Google Glass is not officially launched in UAE but there are people who are using it and there a lot of tourists who bringit from their countries where it is available. Our idea is to stay ahead in terms of technology and provide the services required through all the tech channels available. We are the first city in the region to provide transport-related information through Google Glass.
Babak Parviz, Google X director and one of the creators of Google Glass, leaves to join Amazon. Amazon and Parviz both decline to comment about his role in the company.
A studio called This Place releases MindRDR, a free application for Glass that uses the head-mounted Neurosky EEG biosensor to control Glass with the user’s thoughts. The sensor uses brainwaves to determine what part of the display the user is focusing on. The hardware can be purchased for £71 (about $121).
Andrew Paterson, senior technology officer at the Information Commissioner’s Office in the UK, writes in a blog post that businesses using Glass are subject to laws in the country regarding how data is stored and secured:
Organizations must not lose sight of the fact that wearables must still operate in compliance with the law and consumers’ personal information must be looked after.
A Google spokeswoman responds:
The fact that Glass is worn above the eyes and the screen lights up whenever it’s activated clearly signals it’s in use and makes it a fairly lousy surveillance device.
Glass is not mentioned once during Google’s two-and-a-half hour keynote speech at its annual I/O convention. This prompts speculation on social media sites like Twitter that Google wants to phase out Glass. A spokesperson for Google tells TechCrunch:
Glass announced all of our news earlier this week and ahead of I/O so the Chrome and Android announcements could take center stage today and tomorrow.
A study conducted at the University of Massachusetts Lowell shows that Google Glass and other wearables can pick up four-digit PINs typed onto an iPad from 10 feet away. A special software designed for the study allows PINs to be stolen even if Glass is not facing the screen of the iPad. Xinwen Fu, a computer science professor at the university, tells Wired:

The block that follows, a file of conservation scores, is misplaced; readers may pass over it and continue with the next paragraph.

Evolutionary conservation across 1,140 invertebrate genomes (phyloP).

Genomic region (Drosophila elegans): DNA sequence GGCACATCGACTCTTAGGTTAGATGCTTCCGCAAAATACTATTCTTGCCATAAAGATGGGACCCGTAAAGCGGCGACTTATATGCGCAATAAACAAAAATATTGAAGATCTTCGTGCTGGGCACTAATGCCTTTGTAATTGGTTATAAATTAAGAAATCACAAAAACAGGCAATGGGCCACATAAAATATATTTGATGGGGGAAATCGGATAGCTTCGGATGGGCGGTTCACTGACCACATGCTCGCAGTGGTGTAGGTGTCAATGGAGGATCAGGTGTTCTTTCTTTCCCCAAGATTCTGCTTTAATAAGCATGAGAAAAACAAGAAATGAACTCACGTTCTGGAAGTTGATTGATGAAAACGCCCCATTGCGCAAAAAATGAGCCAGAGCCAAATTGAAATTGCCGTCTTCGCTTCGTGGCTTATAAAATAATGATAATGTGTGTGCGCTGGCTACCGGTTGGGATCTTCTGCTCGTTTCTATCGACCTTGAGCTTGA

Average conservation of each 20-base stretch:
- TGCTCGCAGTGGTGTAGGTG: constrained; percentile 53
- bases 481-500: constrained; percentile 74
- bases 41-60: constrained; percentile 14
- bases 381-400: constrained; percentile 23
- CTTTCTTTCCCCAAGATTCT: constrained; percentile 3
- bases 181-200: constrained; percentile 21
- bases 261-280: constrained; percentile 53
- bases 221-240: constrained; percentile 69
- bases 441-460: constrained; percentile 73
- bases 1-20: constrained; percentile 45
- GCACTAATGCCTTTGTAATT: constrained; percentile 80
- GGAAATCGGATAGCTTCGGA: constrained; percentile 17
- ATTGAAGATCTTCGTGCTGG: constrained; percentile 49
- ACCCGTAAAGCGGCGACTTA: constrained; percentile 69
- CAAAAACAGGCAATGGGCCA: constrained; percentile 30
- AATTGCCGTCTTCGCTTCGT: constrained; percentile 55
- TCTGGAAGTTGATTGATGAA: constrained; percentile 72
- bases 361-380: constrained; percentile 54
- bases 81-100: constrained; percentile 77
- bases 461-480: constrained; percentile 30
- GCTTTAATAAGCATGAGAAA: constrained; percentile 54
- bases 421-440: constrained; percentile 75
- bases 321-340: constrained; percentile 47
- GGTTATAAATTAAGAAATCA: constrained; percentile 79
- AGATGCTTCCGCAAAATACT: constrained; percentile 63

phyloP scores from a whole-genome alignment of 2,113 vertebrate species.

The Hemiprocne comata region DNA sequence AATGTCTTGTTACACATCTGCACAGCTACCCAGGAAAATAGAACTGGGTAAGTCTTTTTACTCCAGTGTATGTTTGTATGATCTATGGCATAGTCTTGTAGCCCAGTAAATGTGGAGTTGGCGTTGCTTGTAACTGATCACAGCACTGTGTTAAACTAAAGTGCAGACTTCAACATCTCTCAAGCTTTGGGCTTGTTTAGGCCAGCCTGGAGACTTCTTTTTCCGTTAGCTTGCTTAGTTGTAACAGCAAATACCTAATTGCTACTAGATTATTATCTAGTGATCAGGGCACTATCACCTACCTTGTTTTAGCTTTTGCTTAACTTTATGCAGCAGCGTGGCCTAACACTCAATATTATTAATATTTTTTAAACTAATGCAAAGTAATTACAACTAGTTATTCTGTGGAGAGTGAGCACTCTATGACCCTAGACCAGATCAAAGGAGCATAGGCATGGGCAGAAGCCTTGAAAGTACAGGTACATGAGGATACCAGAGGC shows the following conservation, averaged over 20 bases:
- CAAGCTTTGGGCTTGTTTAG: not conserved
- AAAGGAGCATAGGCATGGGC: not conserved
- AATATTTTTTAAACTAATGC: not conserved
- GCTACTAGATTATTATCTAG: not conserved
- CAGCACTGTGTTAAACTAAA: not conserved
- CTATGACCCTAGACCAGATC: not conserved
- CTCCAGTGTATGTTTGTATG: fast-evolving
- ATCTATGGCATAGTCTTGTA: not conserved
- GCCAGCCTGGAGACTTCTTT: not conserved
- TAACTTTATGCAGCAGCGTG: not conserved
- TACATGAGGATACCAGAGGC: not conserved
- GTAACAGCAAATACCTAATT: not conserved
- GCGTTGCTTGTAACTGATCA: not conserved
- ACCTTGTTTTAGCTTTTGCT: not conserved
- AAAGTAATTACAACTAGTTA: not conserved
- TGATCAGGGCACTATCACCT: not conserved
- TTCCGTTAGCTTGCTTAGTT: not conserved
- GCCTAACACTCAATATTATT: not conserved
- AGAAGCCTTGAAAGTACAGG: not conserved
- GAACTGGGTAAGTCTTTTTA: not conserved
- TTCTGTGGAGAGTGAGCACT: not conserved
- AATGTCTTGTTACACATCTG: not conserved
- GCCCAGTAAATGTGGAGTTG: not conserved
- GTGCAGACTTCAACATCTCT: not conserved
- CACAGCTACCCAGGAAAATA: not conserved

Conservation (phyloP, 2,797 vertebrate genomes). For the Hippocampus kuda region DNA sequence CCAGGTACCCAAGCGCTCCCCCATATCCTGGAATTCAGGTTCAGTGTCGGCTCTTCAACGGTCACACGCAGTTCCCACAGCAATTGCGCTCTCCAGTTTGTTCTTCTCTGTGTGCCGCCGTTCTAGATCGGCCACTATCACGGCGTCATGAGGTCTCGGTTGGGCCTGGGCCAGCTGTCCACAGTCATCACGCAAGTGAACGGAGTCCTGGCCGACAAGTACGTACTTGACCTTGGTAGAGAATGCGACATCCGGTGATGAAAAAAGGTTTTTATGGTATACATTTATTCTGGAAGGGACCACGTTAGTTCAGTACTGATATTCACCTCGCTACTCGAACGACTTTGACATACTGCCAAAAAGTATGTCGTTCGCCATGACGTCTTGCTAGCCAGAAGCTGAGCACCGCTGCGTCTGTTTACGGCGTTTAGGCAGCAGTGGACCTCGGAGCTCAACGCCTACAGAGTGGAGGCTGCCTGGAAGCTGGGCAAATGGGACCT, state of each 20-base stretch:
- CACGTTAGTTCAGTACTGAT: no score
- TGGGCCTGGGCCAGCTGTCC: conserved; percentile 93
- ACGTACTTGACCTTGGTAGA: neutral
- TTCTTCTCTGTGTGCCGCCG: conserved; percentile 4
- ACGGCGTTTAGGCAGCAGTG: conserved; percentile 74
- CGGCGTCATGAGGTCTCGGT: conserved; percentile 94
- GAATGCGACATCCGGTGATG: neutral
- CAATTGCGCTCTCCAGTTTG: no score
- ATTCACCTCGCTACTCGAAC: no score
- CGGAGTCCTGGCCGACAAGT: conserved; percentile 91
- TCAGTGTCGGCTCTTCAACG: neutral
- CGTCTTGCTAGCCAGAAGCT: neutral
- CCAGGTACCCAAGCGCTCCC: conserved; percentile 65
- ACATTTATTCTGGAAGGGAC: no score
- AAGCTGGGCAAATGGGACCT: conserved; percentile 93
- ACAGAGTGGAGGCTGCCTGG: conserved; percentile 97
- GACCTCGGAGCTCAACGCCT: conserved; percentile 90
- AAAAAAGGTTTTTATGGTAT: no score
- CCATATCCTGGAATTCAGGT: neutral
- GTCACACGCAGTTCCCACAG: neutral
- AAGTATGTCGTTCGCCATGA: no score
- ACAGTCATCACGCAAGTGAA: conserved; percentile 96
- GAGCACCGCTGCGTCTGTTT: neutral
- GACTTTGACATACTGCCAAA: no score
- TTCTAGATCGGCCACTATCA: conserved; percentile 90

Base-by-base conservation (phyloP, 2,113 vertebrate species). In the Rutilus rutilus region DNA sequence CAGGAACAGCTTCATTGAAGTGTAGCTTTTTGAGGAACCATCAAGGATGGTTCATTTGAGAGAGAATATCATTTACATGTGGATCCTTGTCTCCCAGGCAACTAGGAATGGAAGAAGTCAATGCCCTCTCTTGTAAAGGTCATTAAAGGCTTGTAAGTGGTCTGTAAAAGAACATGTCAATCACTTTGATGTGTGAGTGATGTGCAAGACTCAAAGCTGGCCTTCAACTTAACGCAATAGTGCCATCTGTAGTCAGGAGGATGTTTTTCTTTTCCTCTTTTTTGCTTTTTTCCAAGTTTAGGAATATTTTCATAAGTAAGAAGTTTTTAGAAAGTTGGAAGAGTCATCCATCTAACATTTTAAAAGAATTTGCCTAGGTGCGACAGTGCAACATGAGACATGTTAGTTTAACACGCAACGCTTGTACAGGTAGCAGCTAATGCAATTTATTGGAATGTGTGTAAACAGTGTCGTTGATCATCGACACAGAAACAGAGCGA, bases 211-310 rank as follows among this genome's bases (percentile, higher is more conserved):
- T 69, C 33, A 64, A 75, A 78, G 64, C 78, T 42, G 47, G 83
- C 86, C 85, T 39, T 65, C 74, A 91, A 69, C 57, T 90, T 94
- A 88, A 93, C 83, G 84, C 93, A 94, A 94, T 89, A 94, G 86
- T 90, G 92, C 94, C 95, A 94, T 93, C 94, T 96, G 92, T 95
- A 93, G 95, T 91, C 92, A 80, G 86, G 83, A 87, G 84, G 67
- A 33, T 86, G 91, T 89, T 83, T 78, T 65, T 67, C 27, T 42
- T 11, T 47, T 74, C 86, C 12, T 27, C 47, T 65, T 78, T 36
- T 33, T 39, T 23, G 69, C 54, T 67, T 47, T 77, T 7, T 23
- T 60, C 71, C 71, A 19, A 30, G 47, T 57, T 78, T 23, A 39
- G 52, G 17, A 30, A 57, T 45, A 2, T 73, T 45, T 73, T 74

Any camera works, but you can’t hold your iPhone over someone to do this. Because Glass is on your head, it’s perfect for this kind of sneaky attack.
Google announces that Glass will ship with two gigabytes of RAM instead of one. This causes controversy because Explorers with old devices are not offered an upgrade.
Glass launches in the United Kingdom at £1,000 per device, which marks the first time Glass is available outside the United States.
A Google Glass app for medical professionals raises more than $7 Million. The creator, a San Francisco start-up named Augmedix, gears the app towards doctors. It allows doctors to cut down on paperwork by recording their patients’ exams. Afterwards, the doctor can use voice commands to pull up information. By cutting down on paperwork, medical professionals can be more efficient. Augmedix is a certified partner of Google’s Glass At Work program
Google announces Glass at Work Certified Partners, a program which encourages companies to develop Glass applications for business and industrial use. One of the first partners is Augmedix, which provides applications to help doctors view patients’ records in the Glass display while attending to them.
Glass is featured on a Daily Show segment called Glass Half Empty. The segment features sarcastic commentary on discrimination faced by Explorers:
Magellan was an explorer, Chuck Yeager was an explorer. You guys have a f-cking camera on your face.
Graham is interviewed on stage at the conference about emerging trends in technology. Asked whether he thinks there will be a ‘year of the wearables’ where gadgets like Google Glass take off, he advises ignoring individual trends and looking at commercial uses for wearables:
Never mind these fads…Just think about all the industrial applications, all the people who can’t carry a computer in their hands, mechanics who are climbing around in airplanes, or emergency workers, it’s going to be so useful to just display all the information.
He says there probably won’t be a point where wearables suddenly become widely used:
It will probably be this gradually rising curve.